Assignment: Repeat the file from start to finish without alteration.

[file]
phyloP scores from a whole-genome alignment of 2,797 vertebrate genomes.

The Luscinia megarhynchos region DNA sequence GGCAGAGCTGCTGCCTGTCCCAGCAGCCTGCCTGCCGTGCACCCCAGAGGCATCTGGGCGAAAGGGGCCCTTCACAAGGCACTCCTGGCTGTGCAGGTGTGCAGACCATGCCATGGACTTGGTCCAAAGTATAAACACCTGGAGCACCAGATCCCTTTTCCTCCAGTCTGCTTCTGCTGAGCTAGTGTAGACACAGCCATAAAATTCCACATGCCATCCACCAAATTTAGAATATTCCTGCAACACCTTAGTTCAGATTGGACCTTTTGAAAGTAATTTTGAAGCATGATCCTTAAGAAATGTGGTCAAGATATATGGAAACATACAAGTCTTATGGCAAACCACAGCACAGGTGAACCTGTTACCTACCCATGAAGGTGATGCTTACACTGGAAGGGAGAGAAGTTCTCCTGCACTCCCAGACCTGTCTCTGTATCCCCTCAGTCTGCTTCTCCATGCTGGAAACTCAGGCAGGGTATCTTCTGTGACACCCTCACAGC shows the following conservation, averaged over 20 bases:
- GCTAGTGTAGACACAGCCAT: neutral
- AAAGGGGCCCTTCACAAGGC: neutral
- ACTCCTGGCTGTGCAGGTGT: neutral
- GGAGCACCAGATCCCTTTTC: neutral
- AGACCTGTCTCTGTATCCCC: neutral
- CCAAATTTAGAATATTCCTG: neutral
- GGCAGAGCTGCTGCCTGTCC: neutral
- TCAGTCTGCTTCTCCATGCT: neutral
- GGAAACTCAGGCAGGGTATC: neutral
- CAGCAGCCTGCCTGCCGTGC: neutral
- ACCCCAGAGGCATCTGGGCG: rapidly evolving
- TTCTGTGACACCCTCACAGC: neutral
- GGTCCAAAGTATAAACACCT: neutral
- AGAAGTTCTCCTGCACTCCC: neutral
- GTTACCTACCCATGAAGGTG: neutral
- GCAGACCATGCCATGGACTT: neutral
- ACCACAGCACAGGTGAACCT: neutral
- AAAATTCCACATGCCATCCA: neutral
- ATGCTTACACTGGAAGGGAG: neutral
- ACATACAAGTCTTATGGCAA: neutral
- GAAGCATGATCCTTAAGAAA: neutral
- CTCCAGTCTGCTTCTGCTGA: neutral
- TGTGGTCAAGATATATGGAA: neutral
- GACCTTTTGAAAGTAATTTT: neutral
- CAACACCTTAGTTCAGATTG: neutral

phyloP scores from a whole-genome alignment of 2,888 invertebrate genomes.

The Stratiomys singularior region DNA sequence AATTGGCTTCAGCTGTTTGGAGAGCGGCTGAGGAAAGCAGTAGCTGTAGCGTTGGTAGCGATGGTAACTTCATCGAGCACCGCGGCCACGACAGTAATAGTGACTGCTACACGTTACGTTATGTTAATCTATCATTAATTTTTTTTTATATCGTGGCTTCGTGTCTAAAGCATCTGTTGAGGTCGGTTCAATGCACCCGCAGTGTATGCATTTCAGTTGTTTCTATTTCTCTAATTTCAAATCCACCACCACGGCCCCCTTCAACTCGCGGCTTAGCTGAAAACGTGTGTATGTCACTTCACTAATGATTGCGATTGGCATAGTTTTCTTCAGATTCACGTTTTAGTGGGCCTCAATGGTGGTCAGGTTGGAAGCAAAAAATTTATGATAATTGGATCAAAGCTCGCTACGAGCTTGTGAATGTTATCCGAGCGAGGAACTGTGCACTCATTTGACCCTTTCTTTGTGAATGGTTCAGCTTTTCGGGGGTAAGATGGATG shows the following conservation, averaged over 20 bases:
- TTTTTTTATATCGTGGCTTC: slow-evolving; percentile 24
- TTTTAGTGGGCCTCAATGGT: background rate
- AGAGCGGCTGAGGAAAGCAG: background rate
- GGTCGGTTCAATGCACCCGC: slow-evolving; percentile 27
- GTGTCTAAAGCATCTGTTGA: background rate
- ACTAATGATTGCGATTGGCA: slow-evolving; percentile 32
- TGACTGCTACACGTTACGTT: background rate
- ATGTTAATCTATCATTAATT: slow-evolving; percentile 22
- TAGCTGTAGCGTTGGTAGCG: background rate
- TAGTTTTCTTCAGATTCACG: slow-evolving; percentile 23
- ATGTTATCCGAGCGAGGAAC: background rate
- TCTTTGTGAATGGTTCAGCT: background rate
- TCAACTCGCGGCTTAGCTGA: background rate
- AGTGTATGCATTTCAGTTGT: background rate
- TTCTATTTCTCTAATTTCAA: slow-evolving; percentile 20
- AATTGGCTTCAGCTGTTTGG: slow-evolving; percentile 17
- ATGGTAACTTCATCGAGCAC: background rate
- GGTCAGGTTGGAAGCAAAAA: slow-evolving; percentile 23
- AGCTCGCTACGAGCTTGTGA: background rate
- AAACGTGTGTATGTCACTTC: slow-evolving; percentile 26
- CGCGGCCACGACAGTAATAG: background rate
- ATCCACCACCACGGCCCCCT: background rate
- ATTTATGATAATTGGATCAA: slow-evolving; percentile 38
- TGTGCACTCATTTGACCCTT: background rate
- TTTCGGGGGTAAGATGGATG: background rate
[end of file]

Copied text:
phyloP scores from a whole-genome alignment of 2,797 vertebrate genomes.

The Luscinia megarhynchos region DNA sequence GGCAGAGCTGCTGCCTGTCCCAGCAGCCTGCCTGCCGTGCACCCCAGAGGCATCTGGGCGAAAGGGGCCCTTCACAAGGCACTCCTGGCTGTGCAGGTGTGCAGACCATGCCATGGACTTGGTCCAAAGTATAAACACCTGGAGCACCAGATCCCTTTTCCTCCAGTCTGCTTCTGCTGAGCTAGTGTAGACACAGCCATAAAATTCCACATGCCATCCACCAAATTTAGAATATTCCTGCAACACCTTAGTTCAGATTGGACCTTTTGAAAGTAATTTTGAAGCATGATCCTTAAGAAATGTGGTCAAGATATATGGAAACATACAAGTCTTATGGCAAACCACAGCACAGGTGAACCTGTTACCTACCCATGAAGGTGATGCTTACACTGGAAGGGAGAGAAGTTCTCCTGCACTCCCAGACCTGTCTCTGTATCCCCTCAGTCTGCTTCTCCATGCTGGAAACTCAGGCAGGGTATCTTCTGTGACACCCTCACAGC shows the following conservation, averaged over 20 bases:
- GCTAGTGTAGACACAGCCAT: neutral
- AAAGGGGCCCTTCACAAGGC: neutral
- ACTCCTGGCTGTGCAGGTGT: neutral
- GGAGCACCAGATCCCTTTTC: neutral
- AGACCTGTCTCTGTATCCCC: neutral
- CCAAATTTAGAATATTCCTG: neutral
- GGCAGAGCTGCTGCCTGTCC: neutral
- TCAGTCTGCTTCTCCATGCT: neutral
- GGAAACTCAGGCAGGGTATC: neutral
- CAGCAGCCTGCCTGCCGTGC: neutral
- ACCCCAGAGGCATCTGGGCG: rapidly evolving
- TTCTGTGACACCCTCACAGC: neutral
- GGTCCAAAGTATAAACACCT: neutral
- AGAAGTTCTCCTGCACTCCC: neutral
- GTTACCTACCCATGAAGGTG: neutral
- GCAGACCATGCCATGGACTT: neutral
- ACCACAGCACAGGTGAACCT: neutral
- AAAATTCCACATGCCATCCA: neutral
- ATGCTTACACTGGAAGGGAG: neutral
- ACATACAAGTCTTATGGCAA: neutral
- GAAGCATGATCCTTAAGAAA: neutral
- CTCCAGTCTGCTTCTGCTGA: neutral
- TGTGGTCAAGATATATGGAA: neutral
- GACCTTTTGAAAGTAATTTT: neutral
- CAACACCTTAGTTCAGATTG: neutral

phyloP scores from a whole-genome alignment of 2,888 invertebrate genomes.

The Stratiomys singularior region DNA sequence AATTGGCTTCAGCTGTTTGGAGAGCGGCTGAGGAAAGCAGTAGCTGTAGCGTTGGTAGCGATGGTAACTTCATCGAGCACCGCGGCCACGACAGTAATAGTGACTGCTACACGTTACGTTATGTTAATCTATCATTAATTTTTTTTTATATCGTGGCTTCGTGTCTAAAGCATCTGTTGAGGTCGGTTCAATGCACCCGCAGTGTATGCATTTCAGTTGTTTCTATTTCTCTAATTTCAAATCCACCACCACGGCCCCCTTCAACTCGCGGCTTAGCTGAAAACGTGTGTATGTCACTTCACTAATGATTGCGATTGGCATAGTTTTCTTCAGATTCACGTTTTAGTGGGCCTCAATGGTGGTCAGGTTGGAAGCAAAAAATTTATGATAATTGGATCAAAGCTCGCTACGAGCTTGTGAATGTTATCCGAGCGAGGAACTGTGCACTCATTTGACCCTTTCTTTGTGAATGGTTCAGCTTTTCGGGGGTAAGATGGATG shows the following conservation, averaged over 20 bases:
- TTTTTTTATATCGTGGCTTC: slow-evolving; percentile 24
- TTTTAGTGGGCCTCAATGGT: background rate
- AGAGCGGCTGAGGAAAGCAG: background rate
- GGTCGGTTCAATGCACCCGC: slow-evolving; percentile 27
- GTGTCTAAAGCATCTGTTGA: background rate
- ACTAATGATTGCGATTGGCA: slow-evolving; percentile 32
- TGACTGCTACACGTTACGTT: background rate
- ATGTTAATCTATCATTAATT: slow-evolving; percentile 22
- TAGCTGTAGCGTTGGTAGCG: background rate
- TAGTTTTCTTCAGATTCACG: slow-evolving; percentile 23
- ATGTTATCCGAGCGAGGAAC: background rate
- TCTTTGTGAATGGTTCAGCT: background rate
- TCAACTCGCGGCTTAGCTGA: background rate
- AGTGTATGCATTTCAGTTGT: background rate
- TTCTATTTCTCTAATTTCAA: slow-evolving; percentile 20
- AATTGGCTTCAGCTGTTTGG: slow-evolving; percentile 17
- ATGGTAACTTCATCGAGCAC: background rate
- GGTCAGGTTGGAAGCAAAAA: slow-evolving; percentile 23
- AGCTCGCTACGAGCTTGTGA: background rate
- AAACGTGTGTATGTCACTTC: slow-evolving; percentile 26
- CGCGGCCACGACAGTAATAG: background rate
- ATCCACCACCACGGCCCCCT: background rate
- ATTTATGATAATTGGATCAA: slow-evolving; percentile 38
- TGTGCACTCATTTGACCCTT: background rate
- TTTCGGGGGTAAGATGGATG: background rate